Most of us have heard of migraines before; however, people often associate migraines as being equivalent to headaches. While they do have similarities, migraines and headaches are actually quite different. Migraines are not only a much more severe type of headache, but also often come with a host of other symptoms that can significantly affect one’s daily functioning.
To put it into perspective, most of us can say we have had a headache at some point in our lives, but not everyone has experienced a full-blown migraine. So, what are the differences?
The American Psychological Association (APA) defines headache as the following: “A pain in the head”. In contrast, the APA defines migraine headaches as: “A headache that is recurrent, usually severe, usually limited to one side of the head, and likely to be accompanied by nausea, vomiting, and photophobia. Migraine headaches may be preceded by an aura of flickering or flashing light, blacking out of part of the visual field, or illusions of colors or patterns.”
In addition, while headaches are usually short-lived with pain often being the only symptom, migraines actually fall under the category of a neurological disorder and migraine attacks can last days, weeks, and sometimes months at a time.
Further, as The American Migraine Foundation points out, some of the debilitating symptoms that can come with migraine include:
· Severe head pain that often feels extreme and unbearable
· Pain in one or more areas of the head
· Throbbing, pounding, or pulsating sensations that coincide with the pain
· Sensitivity to light, sound, scents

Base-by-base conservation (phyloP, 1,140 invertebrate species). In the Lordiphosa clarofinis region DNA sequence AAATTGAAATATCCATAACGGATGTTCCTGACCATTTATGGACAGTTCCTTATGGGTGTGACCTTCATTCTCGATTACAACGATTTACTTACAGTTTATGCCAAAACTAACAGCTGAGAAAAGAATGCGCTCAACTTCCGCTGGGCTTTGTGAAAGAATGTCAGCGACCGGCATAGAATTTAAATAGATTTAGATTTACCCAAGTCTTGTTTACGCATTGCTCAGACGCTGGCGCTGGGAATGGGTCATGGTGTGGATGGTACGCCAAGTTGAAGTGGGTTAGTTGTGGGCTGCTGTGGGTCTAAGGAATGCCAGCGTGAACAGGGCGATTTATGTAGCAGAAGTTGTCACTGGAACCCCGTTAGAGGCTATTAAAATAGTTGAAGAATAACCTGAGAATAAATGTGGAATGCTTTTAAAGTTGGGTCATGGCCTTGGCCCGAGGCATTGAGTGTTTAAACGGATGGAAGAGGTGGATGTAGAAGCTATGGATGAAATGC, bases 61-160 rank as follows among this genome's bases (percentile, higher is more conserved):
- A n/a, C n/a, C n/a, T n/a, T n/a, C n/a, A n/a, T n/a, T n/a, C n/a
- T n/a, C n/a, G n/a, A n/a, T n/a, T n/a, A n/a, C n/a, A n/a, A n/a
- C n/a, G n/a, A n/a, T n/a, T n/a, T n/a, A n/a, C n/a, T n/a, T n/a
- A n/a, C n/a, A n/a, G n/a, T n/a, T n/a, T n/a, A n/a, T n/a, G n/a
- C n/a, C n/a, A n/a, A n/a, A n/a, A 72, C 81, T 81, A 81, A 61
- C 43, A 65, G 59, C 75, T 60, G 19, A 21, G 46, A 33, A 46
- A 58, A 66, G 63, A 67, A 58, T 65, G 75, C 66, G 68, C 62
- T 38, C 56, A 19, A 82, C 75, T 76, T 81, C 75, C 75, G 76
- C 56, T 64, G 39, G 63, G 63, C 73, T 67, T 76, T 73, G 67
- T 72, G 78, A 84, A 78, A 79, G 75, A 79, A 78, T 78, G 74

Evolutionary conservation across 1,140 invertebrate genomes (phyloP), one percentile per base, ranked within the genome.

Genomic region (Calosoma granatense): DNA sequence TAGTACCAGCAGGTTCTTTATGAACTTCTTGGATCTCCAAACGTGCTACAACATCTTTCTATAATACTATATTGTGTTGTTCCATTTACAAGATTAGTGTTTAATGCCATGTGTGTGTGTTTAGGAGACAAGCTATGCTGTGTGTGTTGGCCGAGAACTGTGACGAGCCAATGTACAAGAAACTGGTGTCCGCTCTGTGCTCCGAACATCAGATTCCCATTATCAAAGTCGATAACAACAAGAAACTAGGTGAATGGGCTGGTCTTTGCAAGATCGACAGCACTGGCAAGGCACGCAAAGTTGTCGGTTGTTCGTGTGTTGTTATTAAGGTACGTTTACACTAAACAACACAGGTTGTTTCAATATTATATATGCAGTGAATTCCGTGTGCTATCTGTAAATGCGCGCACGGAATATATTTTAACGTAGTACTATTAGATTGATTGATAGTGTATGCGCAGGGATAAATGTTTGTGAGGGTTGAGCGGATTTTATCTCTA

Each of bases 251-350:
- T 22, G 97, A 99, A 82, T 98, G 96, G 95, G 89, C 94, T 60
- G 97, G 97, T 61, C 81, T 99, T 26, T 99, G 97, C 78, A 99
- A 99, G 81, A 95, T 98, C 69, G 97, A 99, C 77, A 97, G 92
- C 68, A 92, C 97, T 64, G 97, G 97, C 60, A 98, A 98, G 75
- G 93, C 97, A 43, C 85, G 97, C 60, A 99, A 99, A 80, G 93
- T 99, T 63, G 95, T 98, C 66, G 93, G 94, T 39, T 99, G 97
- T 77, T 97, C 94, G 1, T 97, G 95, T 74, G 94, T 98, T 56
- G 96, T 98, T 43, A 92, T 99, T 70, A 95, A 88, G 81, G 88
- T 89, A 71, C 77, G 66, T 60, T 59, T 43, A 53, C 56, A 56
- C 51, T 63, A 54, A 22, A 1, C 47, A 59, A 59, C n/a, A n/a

· Migraine with aura can also include distorted vision or seeing flashes of light
· Difficulty speaking
· Difficulty concentrating
· Numbness or tingling
Symptoms of migraines vary from person to person. They can also depend on the phase of the migraine, as some symptoms may come on early or later in a migraine episode. Migraines can begin without warning, but often people are able to tell based on certain symptoms that a migraine might be coming on. The American Migraine Foundation breaks down the different phases, causes, symptoms, and treatments of migraine as well.
Due to the debilitating nature of the symptoms commonly associated with migraines and the fact that it can often interfere with one’s daily activities, it can lead a person to feel anxious, depressed, or overwhelmed. At Suburban Research Associates, we are dedicated to participating in migraine studies because we understand how debilitating they can be and the toll they can take on one’s mental and physical health.
If you or someone you know is struggling with migraines, visit the resources below, or contact us if you might be interested in participating in a migraine study.
References & Resources
American Psychological Association: https://www.apa.org/
American Migraine Foundation: https://americanmigrainefoundation.org/resource-library/what-is-migraine/